The terrorists have won in Queens — where the owner of a salon dubbed “Isis Nails” was forced to change the name after it drew harassment from people who thought the shop was connected to the infamous Islamic State terror group.
Charlene Tse says she finally caved last week and decided to rename her business “Bess Nails and Spa” after she received relentless phone calls and visits from folks who thought her salon in Forest Hills was a cover for waging jihad.
“Before we changed the name, we had a lot of people taking pics and coming to harass me,” she told The Post. “They said, ‘You have no shame! Don’t you know what happened, they cut off people’s heads!’”
On numerous occasions, one guy in particular would even prank-call and ask, “Are you ISIS, can I join?” Tse said.
“They tried to give me trouble,” she explained. “Women would come in and yell at the staff and say they should change the name. They were very angry.”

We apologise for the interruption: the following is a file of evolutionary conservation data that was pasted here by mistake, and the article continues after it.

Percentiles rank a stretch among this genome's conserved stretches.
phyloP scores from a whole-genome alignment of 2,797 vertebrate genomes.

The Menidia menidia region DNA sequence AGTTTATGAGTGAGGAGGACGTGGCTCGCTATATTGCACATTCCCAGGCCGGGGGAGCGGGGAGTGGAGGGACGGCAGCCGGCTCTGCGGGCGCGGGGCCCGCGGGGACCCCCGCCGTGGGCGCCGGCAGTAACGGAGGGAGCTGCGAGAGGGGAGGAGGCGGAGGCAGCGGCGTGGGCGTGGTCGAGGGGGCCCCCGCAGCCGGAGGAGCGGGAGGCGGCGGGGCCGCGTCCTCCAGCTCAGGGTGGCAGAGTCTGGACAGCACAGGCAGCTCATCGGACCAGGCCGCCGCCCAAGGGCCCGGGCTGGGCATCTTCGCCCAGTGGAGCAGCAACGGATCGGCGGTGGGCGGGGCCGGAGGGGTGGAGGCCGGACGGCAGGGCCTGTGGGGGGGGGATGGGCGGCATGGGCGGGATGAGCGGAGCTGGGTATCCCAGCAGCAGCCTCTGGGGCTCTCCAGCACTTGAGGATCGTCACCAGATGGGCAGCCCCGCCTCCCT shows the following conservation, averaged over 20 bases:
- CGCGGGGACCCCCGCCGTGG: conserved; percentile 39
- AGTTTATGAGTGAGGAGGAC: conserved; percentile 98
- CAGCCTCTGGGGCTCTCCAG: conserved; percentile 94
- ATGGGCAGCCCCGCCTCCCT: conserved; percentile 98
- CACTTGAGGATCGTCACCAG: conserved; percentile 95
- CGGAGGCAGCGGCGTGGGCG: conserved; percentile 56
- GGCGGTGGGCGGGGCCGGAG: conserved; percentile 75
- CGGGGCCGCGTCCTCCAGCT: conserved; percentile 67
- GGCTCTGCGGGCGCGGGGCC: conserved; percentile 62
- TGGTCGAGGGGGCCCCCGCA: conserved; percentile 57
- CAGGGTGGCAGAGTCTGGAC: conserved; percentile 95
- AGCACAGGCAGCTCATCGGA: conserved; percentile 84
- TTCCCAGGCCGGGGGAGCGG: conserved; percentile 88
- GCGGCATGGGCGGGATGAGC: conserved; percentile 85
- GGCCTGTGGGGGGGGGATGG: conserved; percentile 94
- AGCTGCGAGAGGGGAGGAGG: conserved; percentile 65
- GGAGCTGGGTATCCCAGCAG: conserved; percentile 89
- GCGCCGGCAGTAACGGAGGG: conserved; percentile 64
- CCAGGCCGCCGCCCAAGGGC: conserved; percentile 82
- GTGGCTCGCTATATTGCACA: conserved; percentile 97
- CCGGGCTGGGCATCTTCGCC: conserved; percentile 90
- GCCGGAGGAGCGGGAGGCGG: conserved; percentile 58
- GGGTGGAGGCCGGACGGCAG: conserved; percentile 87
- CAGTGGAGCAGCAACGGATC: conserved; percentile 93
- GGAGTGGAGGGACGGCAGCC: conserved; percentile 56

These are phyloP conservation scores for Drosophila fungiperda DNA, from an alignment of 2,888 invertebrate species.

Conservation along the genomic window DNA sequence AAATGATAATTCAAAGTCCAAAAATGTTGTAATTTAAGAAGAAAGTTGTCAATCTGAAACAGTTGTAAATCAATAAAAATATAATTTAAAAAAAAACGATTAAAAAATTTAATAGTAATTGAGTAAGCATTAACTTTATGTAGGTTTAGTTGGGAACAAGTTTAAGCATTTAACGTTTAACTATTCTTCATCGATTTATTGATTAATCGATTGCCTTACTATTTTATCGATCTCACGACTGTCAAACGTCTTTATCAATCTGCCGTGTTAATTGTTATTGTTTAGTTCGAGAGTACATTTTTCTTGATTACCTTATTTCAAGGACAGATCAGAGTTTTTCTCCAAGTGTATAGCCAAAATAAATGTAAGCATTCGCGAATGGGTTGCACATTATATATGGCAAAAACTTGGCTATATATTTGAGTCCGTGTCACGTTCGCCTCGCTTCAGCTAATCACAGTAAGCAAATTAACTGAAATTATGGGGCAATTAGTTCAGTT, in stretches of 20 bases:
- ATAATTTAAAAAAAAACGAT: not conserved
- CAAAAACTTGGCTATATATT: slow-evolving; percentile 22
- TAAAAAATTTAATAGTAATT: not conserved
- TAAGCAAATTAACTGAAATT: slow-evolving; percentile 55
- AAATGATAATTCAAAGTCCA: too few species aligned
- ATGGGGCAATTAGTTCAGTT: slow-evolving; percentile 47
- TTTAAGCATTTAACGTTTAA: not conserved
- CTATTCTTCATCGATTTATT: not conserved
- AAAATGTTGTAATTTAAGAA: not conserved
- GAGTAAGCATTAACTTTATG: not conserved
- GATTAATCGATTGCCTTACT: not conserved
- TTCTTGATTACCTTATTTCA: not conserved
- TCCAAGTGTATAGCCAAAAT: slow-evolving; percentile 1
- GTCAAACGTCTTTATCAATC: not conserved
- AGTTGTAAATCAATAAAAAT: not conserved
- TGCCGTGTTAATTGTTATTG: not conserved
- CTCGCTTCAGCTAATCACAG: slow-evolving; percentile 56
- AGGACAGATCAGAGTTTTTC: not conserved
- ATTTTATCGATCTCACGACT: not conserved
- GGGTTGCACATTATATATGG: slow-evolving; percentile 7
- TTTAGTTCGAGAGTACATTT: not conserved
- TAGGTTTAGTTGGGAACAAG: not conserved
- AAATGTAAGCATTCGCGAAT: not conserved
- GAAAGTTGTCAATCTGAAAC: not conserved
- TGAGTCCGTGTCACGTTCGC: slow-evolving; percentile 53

Tse’s new name — “Bess Nails and Spa” — was taken from the name of her sister’s business in Hong Kong.
Since ISIS first emerged as a radical, bloodthirsty terrorist organization in 2014, Tse claimed people at her salon have been harassed at least 50 different times.
“I picked the name [in 2010] because I was thinking, what kind of name could I get for my store that’s unique and simple,” she said. “I just wanted someone who passed by to say, ‘Oh, what is that?’”
The name “Isis” is commonly used in Egyptian culture and was also famously used by an ancient goddess.
“We were happy to have this name,” Tse added. “Four years later, I was in shock.”
Until last Wednesday, business had also dropped by about 30 percent, Tse said.
“I was hoping [ISIS] would go away quickly,” she added. “I wish it was like a gossip topic that went away.”
But things just got worse — forcing Tse to finally change the name last Wednesday.
“It might take years until we make ISIS disappear,” she said. “I don’t want to deal with this anymore. I don’t want any chances anybody gets hurt.”
Once she gets her new brochures and covers the expenses for her new sign, Tse said, it will ultimately cost her around $7,000 to change the name.